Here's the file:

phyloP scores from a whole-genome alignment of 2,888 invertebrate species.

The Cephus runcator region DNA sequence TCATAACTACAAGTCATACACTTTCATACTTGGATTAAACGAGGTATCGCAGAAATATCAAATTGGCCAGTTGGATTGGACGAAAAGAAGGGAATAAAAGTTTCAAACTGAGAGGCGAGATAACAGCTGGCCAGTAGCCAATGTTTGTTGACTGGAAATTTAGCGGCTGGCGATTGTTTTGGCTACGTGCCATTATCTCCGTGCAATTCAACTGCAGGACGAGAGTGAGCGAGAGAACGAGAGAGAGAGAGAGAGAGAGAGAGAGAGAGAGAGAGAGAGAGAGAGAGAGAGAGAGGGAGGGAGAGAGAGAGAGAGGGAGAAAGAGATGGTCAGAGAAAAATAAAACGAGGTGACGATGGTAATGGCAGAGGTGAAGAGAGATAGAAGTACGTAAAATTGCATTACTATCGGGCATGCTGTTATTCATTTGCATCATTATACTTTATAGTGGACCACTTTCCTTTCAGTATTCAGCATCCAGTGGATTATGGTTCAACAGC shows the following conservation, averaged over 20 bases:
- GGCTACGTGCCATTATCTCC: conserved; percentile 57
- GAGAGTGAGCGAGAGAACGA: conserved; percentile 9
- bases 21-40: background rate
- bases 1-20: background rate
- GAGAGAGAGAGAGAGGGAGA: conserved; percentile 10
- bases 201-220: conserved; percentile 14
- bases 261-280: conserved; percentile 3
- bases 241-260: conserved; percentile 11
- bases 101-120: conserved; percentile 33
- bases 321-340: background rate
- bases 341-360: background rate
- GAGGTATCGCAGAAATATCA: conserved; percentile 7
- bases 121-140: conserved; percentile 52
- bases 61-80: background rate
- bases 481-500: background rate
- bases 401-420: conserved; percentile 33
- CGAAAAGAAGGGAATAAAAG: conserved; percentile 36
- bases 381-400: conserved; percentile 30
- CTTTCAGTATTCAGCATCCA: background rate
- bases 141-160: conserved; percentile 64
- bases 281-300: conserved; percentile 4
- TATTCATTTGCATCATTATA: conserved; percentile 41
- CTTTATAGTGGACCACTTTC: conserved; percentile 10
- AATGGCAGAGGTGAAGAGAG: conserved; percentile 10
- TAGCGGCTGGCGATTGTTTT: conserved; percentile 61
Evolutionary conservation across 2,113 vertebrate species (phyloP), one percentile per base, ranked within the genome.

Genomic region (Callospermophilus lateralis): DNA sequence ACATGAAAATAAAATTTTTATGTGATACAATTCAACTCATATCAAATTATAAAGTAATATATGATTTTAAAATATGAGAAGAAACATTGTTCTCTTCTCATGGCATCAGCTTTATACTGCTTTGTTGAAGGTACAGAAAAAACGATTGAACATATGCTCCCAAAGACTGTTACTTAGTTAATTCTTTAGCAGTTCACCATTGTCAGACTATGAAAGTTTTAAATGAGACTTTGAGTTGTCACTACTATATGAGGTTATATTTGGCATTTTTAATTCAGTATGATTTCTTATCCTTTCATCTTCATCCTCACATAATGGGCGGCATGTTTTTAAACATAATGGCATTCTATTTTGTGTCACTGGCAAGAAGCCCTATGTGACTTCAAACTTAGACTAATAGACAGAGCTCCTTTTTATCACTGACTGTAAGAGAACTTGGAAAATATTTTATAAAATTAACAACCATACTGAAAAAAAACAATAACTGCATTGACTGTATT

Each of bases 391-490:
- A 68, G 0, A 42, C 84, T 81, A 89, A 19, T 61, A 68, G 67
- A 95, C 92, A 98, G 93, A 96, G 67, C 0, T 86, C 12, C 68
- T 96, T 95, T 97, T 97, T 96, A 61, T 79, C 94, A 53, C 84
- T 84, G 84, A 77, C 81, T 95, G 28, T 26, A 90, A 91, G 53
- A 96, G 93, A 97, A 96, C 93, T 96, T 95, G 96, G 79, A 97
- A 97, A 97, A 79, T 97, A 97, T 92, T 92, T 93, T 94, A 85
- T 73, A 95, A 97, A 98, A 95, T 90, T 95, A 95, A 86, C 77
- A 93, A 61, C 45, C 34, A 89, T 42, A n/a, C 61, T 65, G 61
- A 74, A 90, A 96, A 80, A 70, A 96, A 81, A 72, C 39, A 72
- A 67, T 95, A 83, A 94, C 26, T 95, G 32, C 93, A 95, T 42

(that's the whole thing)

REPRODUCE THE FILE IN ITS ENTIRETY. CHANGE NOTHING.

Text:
phyloP scores from a whole-genome alignment of 2,888 invertebrate species.

The Cephus runcator region DNA sequence TCATAACTACAAGTCATACACTTTCATACTTGGATTAAACGAGGTATCGCAGAAATATCAAATTGGCCAGTTGGATTGGACGAAAAGAAGGGAATAAAAGTTTCAAACTGAGAGGCGAGATAACAGCTGGCCAGTAGCCAATGTTTGTTGACTGGAAATTTAGCGGCTGGCGATTGTTTTGGCTACGTGCCATTATCTCCGTGCAATTCAACTGCAGGACGAGAGTGAGCGAGAGAACGAGAGAGAGAGAGAGAGAGAGAGAGAGAGAGAGAGAGAGAGAGAGAGAGAGAGAGAGGGAGGGAGAGAGAGAGAGAGGGAGAAAGAGATGGTCAGAGAAAAATAAAACGAGGTGACGATGGTAATGGCAGAGGTGAAGAGAGATAGAAGTACGTAAAATTGCATTACTATCGGGCATGCTGTTATTCATTTGCATCATTATACTTTATAGTGGACCACTTTCCTTTCAGTATTCAGCATCCAGTGGATTATGGTTCAACAGC shows the following conservation, averaged over 20 bases:
- GGCTACGTGCCATTATCTCC: conserved; percentile 57
- GAGAGTGAGCGAGAGAACGA: conserved; percentile 9
- bases 21-40: background rate
- bases 1-20: background rate
- GAGAGAGAGAGAGAGGGAGA: conserved; percentile 10
- bases 201-220: conserved; percentile 14
- bases 261-280: conserved; percentile 3
- bases 241-260: conserved; percentile 11
- bases 101-120: conserved; percentile 33
- bases 321-340: background rate
- bases 341-360: background rate
- GAGGTATCGCAGAAATATCA: conserved; percentile 7
- bases 121-140: conserved; percentile 52
- bases 61-80: background rate
- bases 481-500: background rate
- bases 401-420: conserved; percentile 33
- CGAAAAGAAGGGAATAAAAG: conserved; percentile 36
- bases 381-400: conserved; percentile 30
- CTTTCAGTATTCAGCATCCA: background rate
- bases 141-160: conserved; percentile 64
- bases 281-300: conserved; percentile 4
- TATTCATTTGCATCATTATA: conserved; percentile 41
- CTTTATAGTGGACCACTTTC: conserved; percentile 10
- AATGGCAGAGGTGAAGAGAG: conserved; percentile 10
- TAGCGGCTGGCGATTGTTTT: conserved; percentile 61
Evolutionary conservation across 2,113 vertebrate species (phyloP), one percentile per base, ranked within the genome.

Genomic region (Callospermophilus lateralis): DNA sequence ACATGAAAATAAAATTTTTATGTGATACAATTCAACTCATATCAAATTATAAAGTAATATATGATTTTAAAATATGAGAAGAAACATTGTTCTCTTCTCATGGCATCAGCTTTATACTGCTTTGTTGAAGGTACAGAAAAAACGATTGAACATATGCTCCCAAAGACTGTTACTTAGTTAATTCTTTAGCAGTTCACCATTGTCAGACTATGAAAGTTTTAAATGAGACTTTGAGTTGTCACTACTATATGAGGTTATATTTGGCATTTTTAATTCAGTATGATTTCTTATCCTTTCATCTTCATCCTCACATAATGGGCGGCATGTTTTTAAACATAATGGCATTCTATTTTGTGTCACTGGCAAGAAGCCCTATGTGACTTCAAACTTAGACTAATAGACAGAGCTCCTTTTTATCACTGACTGTAAGAGAACTTGGAAAATATTTTATAAAATTAACAACCATACTGAAAAAAAACAATAACTGCATTGACTGTATT

Each of bases 391-490:
- A 68, G 0, A 42, C 84, T 81, A 89, A 19, T 61, A 68, G 67
- A 95, C 92, A 98, G 93, A 96, G 67, C 0, T 86, C 12, C 68
- T 96, T 95, T 97, T 97, T 96, A 61, T 79, C 94, A 53, C 84
- T 84, G 84, A 77, C 81, T 95, G 28, T 26, A 90, A 91, G 53
- A 96, G 93, A 97, A 96, C 93, T 96, T 95, G 96, G 79, A 97
- A 97, A 97, A 79, T 97, A 97, T 92, T 92, T 93, T 94, A 85
- T 73, A 95, A 97, A 98, A 95, T 90, T 95, A 95, A 86, C 77
- A 93, A 61, C 45, C 34, A 89, T 42, A n/a, C 61, T 65, G 61
- A 74, A 90, A 96, A 80, A 70, A 96, A 81, A 72, C 39, A 72
- A 67, T 95, A 83, A 94, C 26, T 95, G 32, C 93, A 95, T 42